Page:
Art World Forum held its second annual Singapore event on 27th September 2017.
The theme for this edition was “Creating Markets: Opportunities, Challenges and the Mainstream”. The day-long event featured talks and panel discussions from a wide range of the art world’s stakeholders.
Topics at the Art World Forum 2017 held in Singapore on 27 Septmeber include the value of art and its marketplace, the prominence of digitalisation with the introduction of virtual reality, art and philanthropy, and the working dynamic between the various players of the arts ecosystem.
Founded by Anni Oates and Veronica Neo, Art World Forum’s objective is to provide its participants the opportunity to network with leading experts in the art-business industry from around the world and learn how the art market interacts with business, financial, consumer and knowledge markets so that they can develop strategic alliances that may lead to business opportunities and social impact.
Oates explains that they chose to
launch the forum in Singapore as it was close to home, familiar and a great starting point. Despite the potentially young art scene, it posed an exciting dynamic in being able to contribute to an aspiring art market before exploring new geographies, regional markets or even further.
When asked what were the challenges in putting together such a forum, Oates answered that
as a start-up, the greatest challenge has been to source for consistent support and engagement at our various events. Being involved in a start-up means that hurdles and complications are inevitable. Having said that, it is also what keeps us on our toes.
The Forum’s participants included art practitioners, educators, and curators like Milenko Prvacki, (artist and Senior Fellow at LASALLE College of the Arts), Khai Hori (Curatorial Director at Chan & Hori), artist Ruben Pang, Michelle Ho (Assistant Director at the ADM Gallery, Nanyang Technological University Singapore) and Scott Breton (artist and Co-Founder of The International Arts and Culture Group) who spoke about their own practice and methodology.
Prvacki noted that there has been a significant increase in art infrastructure and activity in Singapore over the last two decades, but there still needs to be more emphasis on teaching art appreciation to the younger generation through outreach programmes in primary and secondary schools.
In discussing what makes art valuable, Hori said that as a curator, he looks out for artworks that pose a lot of questions to the viewer but do not necessarily provide all the answers. He added that as a curator his emphasis is on elevating Singaporean and Southeast Asian artists into the international arena and that an artist’s work should have a global reach and not be dependent on an understanding of the local context.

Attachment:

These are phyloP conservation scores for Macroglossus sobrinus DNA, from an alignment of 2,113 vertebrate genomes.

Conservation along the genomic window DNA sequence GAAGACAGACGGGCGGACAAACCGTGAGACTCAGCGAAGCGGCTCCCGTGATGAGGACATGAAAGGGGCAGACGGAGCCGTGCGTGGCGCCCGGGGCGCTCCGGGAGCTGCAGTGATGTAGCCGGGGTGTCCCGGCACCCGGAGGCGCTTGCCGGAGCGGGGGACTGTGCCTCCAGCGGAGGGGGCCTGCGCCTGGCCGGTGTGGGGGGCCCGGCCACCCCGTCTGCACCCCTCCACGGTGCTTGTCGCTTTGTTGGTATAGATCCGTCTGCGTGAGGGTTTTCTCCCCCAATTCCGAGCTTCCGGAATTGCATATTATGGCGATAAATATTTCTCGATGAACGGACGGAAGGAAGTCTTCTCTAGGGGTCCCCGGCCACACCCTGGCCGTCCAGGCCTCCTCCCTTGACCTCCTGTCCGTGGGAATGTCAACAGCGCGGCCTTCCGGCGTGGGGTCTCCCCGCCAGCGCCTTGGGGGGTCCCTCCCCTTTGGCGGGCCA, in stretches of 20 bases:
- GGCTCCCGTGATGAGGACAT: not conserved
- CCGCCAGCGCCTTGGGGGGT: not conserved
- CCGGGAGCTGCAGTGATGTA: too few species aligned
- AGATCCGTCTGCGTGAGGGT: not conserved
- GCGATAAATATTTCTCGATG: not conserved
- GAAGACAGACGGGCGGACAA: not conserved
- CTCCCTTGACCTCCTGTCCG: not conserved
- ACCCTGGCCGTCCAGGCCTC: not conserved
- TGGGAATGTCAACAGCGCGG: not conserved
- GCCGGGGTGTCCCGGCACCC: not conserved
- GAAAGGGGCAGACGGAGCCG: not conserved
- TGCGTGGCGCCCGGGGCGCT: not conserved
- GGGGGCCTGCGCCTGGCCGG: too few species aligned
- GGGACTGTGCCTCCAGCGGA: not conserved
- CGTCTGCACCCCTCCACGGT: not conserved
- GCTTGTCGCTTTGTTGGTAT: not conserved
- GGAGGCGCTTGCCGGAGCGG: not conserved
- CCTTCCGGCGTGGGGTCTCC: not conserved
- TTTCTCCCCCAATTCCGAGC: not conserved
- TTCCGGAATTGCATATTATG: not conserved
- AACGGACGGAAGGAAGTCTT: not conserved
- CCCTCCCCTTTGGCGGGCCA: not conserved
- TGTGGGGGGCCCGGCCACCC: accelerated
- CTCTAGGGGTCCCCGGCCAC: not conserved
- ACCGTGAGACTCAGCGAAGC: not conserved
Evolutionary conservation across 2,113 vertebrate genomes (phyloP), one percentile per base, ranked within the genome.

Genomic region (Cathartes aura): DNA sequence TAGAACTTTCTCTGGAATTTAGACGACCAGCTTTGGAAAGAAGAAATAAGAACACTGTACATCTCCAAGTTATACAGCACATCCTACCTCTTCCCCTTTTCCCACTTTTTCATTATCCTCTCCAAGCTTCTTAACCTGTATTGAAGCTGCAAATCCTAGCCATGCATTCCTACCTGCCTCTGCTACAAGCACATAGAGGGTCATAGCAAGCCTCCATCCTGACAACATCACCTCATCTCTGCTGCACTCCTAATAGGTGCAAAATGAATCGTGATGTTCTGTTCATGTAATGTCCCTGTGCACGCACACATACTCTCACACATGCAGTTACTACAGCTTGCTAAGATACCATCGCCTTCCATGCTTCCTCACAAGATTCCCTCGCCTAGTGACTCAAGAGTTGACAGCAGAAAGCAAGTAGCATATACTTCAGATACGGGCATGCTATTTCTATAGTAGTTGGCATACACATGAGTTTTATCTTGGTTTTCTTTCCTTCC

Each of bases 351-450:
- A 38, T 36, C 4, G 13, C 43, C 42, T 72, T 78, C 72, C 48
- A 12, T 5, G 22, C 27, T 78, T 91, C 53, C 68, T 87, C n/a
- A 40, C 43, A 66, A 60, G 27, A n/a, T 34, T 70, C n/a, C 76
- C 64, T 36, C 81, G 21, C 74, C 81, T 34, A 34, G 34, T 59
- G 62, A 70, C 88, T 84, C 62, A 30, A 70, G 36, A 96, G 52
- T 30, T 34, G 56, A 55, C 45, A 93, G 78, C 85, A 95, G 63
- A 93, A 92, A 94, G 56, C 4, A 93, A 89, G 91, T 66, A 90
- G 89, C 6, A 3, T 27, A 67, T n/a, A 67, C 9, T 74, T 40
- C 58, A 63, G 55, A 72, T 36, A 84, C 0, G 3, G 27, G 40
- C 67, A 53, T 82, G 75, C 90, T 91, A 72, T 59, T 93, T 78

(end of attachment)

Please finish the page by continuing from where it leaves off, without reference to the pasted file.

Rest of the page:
A discussion on art as an asset class revealed that there are broadly two types of collectors: those who invest in art as they would in other commodities, with a view of making a profit and the other who acquire art as part of a trust in order to leave a lasting legacy. The panellists also highlighted that the rise of Chinese contemporary art has been largely fuelled by the rise of the Chinese economy as Chinese collectors prefer to buy local art.
The role of art in building a dynamic society and how individuals and corporates can contribute to increasing a city’s cultural capital was also discussed in a session on Art and Philanthropy. Kola Luu, Director of Partnership Development, National Gallery Singapore, revealed that philanthropy in the arts is still limited in Singapore and that people prefer to give to other sectors such as religion and education, since art funding is considered as elitist or non-urgent as well as being difficult to measure in terms of impact.
The forum marks a welcome addition to Singapore’s growing art scene. While many of the art fairs and festivals feature talks and discussions, these are mainly to supplement a greater event. Oates notes that
Art World Forum is Asia’s only art business conference which aims to address international agendas currently affecting the art market and as opposed to art fairs and festivals, the discussions and opportunity to network is the essence of our events. There are plenty of opportunities where art may be viewed, displayed, sold or discussed, but how many focus on the marketplace or industry overall? That is the niche we are here to fill.
- “Empirical Atlas”: the “post-post-colonial experience” of the 21st century at Pearl Lam Galleries, Singapore – October 2017 – the latest show at Pearl Lam Galleries, Singapore, takes a look at the identities, beliefs and society in our 21st century
- A Matter of Perspective: 15 years of Singapore’s STPI – Creative Workshop & Gallery – director interview – August 2017 – Art Radar speaks to the director of STPI – Creative Workshop & Gallery in Singapore on the occasion of its 15th anniversary
- Art Basel HK Conversations 2017: Hong Kong artist Kingsley Ng – video summary – April 2017 – Art Radar takes a look at the key points made by Kingsley Ng in conversation with critic Valerie C. Doran at Art Basel Hong Kong 2017
- The Global Gallery: Thaddaeus Ropac at Talking Galleries 2017 – video summary – March 2017 – influential gallerist Thaddaeus Ropac opened the 2017 Talking Galleries Barcelona Symposium with a call for a return to the gallery space
- US and China museums and their communities: Asia Society summit – video – December 2016 – Art Radar recaps some of the key points from the session chaired by Asia Society Museum’s Boon Hui Tan
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